Russia: Massive Capital Flight Continues
Amid Russia’s economic woes, billions of dollars continue to disappear in offshore havens. The net outflow of capital from Russia reached $32.6 billion during the first quarter of 2015, according to the nation’s Central Bank. Financial experts say most of the money now fleeing Russia ends up in offshore accounts, beyond the reach of tax inspectors and other prying eyes.
Over the course of a 10-year career, Boris Rotenberg played so little that, outside his soccer club’s dressing room, he was known only for his famous last name. But now the Dynamo Moscow right back finds himself the talk of Russian soccer after a series of unassuming starts caused a national scandal. Rotenberg’s father is Boris Rotenberg (senior), one of Russia’s richest men, with a fortune estimated by Forbes just under $1 billion. He also happens to be Dynamo’s president.
FBI Probes Suspected Bribery in Russian Uranium Sales to U.S.
Wall Street Journal
The seven-year-old probe, which people familiar with the case say is still in progress, is another sign of the tense relations between the U.S. and Russia. It reflects U.S. concerns about crime and corruption in post-Soviet Russia as well as worries about national security and nuclear stockpiles that date back to the Cold War.
A court in Austria has turned down a US request for the extradition of the Ukrainian oligarch Dmytro Firtash. It ruled the evidence presented by the US was not enough to justify his extradition on corruption charges. Mr. Firtash denies conspiring to pay millions of dollars in bribes to Indian mining officials through US banks. The tycoon – one of Ukraine’s richest men – was an ally of ousted leader Viktor Yanukovych. He was arrested but got bail in Vienna a year ago.
“The mountains are high; the emperor is far away,” goes a Chinese saying that has always given comfort to bureaucrats who play fast and loose with the law in remote parts of the country. But often, these days, distance is not enough. Those who hanker after the added protection of a foreign jurisdiction are often called “naked officials”. The term describes people who have moved families and assets abroad in readiness for escape themselves. Now, however, anti-graft officers are trying to extend their reach beyond China’s borders.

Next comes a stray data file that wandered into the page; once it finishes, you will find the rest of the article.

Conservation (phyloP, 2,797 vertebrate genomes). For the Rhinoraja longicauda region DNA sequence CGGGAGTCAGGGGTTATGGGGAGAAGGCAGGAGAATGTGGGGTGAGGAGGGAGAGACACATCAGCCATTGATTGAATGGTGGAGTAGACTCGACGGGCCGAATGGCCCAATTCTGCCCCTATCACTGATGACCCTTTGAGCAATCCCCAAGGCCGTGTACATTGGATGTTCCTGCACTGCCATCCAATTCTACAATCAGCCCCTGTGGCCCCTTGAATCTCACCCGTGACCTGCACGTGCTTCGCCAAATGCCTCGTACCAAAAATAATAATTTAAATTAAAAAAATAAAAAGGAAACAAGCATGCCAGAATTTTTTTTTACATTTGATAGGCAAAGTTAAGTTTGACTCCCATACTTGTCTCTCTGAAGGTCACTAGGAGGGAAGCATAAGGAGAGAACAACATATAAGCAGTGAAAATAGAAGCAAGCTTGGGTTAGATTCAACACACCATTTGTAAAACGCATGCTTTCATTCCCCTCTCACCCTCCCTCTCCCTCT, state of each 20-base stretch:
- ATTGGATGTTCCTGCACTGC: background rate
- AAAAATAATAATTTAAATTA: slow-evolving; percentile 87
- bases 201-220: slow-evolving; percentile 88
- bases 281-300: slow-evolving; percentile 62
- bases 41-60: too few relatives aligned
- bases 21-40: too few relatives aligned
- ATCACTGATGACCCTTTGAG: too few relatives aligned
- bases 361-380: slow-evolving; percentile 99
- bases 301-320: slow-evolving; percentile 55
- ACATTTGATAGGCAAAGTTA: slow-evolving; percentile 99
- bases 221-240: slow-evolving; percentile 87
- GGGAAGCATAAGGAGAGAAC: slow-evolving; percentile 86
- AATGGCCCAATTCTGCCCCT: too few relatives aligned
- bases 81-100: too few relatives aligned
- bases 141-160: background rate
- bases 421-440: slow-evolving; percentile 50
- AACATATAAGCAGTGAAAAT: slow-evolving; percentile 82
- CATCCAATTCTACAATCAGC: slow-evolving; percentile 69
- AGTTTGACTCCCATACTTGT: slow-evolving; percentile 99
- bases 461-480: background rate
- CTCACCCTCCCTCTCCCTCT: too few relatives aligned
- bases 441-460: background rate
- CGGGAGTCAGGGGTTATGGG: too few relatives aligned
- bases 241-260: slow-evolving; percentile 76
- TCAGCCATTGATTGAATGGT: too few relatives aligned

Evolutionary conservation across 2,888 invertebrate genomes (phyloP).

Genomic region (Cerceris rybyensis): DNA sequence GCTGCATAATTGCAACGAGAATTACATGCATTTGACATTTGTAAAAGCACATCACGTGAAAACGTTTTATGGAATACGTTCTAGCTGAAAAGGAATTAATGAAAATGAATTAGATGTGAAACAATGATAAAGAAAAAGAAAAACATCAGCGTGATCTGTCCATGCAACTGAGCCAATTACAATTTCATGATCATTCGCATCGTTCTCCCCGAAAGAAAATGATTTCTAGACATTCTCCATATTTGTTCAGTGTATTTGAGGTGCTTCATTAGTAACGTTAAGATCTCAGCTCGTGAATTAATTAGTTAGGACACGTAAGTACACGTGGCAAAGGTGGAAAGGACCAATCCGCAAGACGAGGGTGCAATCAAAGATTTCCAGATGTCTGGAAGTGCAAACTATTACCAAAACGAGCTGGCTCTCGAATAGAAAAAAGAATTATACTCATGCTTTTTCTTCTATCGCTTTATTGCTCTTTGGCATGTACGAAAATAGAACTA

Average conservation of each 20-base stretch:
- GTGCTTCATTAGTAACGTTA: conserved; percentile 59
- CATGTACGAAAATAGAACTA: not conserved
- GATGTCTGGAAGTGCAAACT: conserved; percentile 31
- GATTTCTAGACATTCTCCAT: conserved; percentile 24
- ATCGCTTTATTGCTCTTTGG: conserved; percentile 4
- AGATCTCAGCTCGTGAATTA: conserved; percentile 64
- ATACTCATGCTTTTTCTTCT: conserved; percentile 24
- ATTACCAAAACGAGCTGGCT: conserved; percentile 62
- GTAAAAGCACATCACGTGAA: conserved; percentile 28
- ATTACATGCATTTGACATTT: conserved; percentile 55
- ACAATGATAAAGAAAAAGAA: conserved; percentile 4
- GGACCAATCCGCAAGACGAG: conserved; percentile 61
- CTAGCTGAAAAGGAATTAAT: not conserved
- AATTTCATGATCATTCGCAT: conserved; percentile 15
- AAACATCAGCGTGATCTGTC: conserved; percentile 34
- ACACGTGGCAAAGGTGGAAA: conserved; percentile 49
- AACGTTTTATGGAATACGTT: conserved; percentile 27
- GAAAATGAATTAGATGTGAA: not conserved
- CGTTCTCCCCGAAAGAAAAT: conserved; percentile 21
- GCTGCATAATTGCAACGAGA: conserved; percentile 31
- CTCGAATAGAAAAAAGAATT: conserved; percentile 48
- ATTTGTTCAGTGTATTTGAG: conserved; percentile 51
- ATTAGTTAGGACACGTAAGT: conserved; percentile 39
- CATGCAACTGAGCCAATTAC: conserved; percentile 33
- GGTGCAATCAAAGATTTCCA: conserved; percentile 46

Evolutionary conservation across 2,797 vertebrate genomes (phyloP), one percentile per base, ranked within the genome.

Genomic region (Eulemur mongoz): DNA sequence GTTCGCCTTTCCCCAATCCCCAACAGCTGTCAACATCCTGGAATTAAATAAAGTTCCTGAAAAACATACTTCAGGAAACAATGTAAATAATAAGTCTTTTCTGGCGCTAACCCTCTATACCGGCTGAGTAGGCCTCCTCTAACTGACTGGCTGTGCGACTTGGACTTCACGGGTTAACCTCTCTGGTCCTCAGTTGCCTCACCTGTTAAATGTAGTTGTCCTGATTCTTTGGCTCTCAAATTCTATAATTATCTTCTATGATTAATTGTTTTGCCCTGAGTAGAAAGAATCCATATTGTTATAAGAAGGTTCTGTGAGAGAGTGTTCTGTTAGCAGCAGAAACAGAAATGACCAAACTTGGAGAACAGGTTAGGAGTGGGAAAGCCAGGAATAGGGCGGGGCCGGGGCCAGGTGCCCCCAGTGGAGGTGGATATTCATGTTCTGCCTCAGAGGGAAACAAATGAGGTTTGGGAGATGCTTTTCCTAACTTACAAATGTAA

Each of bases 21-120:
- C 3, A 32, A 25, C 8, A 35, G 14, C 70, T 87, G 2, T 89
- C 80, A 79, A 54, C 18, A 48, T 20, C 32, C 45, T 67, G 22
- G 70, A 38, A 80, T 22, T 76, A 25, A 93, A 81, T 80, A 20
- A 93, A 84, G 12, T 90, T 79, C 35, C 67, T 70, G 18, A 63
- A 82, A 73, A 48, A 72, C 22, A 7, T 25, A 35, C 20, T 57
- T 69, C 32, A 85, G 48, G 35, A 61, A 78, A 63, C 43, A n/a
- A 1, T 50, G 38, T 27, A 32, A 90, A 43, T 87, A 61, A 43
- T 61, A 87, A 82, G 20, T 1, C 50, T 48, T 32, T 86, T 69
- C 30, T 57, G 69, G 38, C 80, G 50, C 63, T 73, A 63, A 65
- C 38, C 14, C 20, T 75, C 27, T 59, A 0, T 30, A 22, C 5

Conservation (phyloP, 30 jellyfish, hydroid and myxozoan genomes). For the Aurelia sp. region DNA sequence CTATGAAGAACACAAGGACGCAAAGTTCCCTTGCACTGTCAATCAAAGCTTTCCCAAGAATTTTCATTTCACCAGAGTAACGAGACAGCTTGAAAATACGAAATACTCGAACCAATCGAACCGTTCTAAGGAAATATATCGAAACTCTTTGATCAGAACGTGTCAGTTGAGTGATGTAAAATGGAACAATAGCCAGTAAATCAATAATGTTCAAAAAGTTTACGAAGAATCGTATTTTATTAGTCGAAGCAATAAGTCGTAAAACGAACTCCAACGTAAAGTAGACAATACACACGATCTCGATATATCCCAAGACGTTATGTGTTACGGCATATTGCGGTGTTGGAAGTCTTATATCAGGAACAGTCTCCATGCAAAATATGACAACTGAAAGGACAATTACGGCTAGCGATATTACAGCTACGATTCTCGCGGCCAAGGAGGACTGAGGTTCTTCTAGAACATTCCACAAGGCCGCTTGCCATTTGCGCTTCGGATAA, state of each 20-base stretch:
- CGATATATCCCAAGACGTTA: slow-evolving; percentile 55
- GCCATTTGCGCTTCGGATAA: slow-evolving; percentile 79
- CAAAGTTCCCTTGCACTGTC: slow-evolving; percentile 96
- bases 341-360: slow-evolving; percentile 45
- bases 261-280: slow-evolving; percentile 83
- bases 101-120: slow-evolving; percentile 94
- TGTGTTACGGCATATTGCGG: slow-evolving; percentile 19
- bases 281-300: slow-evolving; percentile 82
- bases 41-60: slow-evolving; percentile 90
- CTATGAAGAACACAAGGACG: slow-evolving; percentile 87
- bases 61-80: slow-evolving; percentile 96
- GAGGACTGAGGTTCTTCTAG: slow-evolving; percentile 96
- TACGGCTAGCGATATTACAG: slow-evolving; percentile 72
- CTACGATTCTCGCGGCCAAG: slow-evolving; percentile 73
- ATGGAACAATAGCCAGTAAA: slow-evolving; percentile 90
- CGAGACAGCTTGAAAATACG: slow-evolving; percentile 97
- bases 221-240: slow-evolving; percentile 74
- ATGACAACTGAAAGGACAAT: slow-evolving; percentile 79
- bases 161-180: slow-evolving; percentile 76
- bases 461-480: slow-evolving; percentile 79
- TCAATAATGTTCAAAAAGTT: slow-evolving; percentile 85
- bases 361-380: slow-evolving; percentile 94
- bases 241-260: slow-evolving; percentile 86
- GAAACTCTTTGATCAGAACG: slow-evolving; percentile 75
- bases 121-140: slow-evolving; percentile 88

China is being purged. An aggressive anti-corruption campaign that began after Xi Jinping became chief of the Chinese Communist Party in 2012 and the nation’s president the following year has shaken institutions from the army to the state television broadcaster. Hundreds of thousands of officials have already been detained. Unlike similar crackdowns of the past, the effort shows no signs of slowing.
China’s top graft buster took the unusual step on Friday of plastering its website with pictures of 21 top Chinese tourist sites where officials are banned from holding meetings, a reminder of its crackdown on extravagance and corruption. The government issued rules in September to stop such meetings at these hot spots, saying they were a waste of public funds and had ignited popular anger.
China’s biggest lender by assets, Industrial and Commercial Bank of China, said on Wednesday it had signed an infrastructure pact worth $2 billion with the oil-rich west African nation of Equatorial Guinea. Equatorial Guinea, a tiny Sub-Saharan African nation, boasts the highest GDP per capita in Africa, thanks to a hydrocarbon boom. But it is also notorious for corruption and ranked 144 of 187 states on the U.N.’s 2014 Human Development Index.
The US and other countries will be welcome to use facilities on islands China is building in the South China Sea for civilian activities “when the conditions are right”, according to a statement released by Beijing late on Thursday. As well the tentative offer of access for purposes such as weather forecasting and search and rescue operations, Beijing assured Washington that its island-building would not affect navigation or overflight rights, in an effort to allay fears that Beijing is pursuing military expansion in regional waters.